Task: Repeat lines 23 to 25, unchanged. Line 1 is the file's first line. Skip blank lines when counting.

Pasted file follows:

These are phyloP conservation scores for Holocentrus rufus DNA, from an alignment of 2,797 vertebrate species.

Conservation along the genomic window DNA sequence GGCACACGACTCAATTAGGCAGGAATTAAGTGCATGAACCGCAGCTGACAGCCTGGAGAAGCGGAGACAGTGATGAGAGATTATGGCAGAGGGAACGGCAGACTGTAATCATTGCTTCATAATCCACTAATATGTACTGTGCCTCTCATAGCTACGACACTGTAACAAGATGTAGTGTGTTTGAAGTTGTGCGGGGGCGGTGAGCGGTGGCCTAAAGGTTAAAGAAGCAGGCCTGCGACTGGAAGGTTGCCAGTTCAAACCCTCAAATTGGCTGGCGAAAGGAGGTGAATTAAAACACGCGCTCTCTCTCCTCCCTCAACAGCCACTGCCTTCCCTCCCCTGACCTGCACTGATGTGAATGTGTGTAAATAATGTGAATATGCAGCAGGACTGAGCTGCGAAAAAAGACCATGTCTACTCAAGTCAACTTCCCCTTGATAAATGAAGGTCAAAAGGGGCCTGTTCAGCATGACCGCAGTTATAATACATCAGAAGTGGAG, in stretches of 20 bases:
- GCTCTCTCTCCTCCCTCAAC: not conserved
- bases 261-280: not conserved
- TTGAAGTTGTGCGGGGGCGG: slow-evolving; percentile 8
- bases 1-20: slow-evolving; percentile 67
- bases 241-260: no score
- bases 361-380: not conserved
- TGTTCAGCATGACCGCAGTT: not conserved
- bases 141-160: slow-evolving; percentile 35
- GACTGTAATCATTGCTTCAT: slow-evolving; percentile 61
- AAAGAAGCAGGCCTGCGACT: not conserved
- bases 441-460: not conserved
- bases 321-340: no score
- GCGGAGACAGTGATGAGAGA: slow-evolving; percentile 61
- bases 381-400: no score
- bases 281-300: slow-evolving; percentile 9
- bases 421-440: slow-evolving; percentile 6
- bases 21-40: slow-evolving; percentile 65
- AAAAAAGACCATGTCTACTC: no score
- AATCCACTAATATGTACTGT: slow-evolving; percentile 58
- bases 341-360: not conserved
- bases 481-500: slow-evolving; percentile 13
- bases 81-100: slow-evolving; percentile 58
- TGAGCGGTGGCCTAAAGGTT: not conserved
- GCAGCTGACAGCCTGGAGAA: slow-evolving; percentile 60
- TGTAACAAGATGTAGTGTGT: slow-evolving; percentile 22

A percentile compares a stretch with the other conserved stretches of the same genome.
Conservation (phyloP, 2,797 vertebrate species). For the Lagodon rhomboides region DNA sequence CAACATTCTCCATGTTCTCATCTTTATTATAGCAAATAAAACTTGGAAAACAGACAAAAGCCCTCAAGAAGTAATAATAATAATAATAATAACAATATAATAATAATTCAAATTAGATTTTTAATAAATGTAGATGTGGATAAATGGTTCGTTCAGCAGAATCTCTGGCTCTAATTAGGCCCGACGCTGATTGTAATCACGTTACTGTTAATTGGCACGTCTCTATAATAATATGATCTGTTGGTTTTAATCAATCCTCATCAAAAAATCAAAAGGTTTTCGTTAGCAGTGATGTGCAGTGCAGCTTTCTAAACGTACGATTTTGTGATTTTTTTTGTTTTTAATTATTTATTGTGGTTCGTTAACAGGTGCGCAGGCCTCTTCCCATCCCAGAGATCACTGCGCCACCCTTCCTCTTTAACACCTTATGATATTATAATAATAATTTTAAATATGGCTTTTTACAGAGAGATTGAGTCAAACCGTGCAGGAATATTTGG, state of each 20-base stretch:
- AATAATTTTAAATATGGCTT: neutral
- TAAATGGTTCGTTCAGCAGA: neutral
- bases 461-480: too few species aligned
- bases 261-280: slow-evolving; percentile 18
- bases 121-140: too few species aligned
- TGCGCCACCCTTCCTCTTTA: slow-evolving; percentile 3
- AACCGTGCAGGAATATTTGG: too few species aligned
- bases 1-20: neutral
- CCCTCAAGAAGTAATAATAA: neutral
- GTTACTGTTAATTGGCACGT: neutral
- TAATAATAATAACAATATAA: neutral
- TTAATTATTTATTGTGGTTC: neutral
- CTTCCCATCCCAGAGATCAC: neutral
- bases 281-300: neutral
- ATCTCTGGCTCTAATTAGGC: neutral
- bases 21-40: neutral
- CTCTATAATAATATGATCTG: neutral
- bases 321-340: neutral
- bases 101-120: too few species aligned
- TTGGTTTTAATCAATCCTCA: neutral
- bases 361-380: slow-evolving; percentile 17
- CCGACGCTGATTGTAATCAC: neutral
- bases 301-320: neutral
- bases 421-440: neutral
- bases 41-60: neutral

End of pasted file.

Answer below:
- bases 481-500: slow-evolving; percentile 13
- bases 81-100: slow-evolving; percentile 58
- TGAGCGGTGGCCTAAAGGTT: not conserved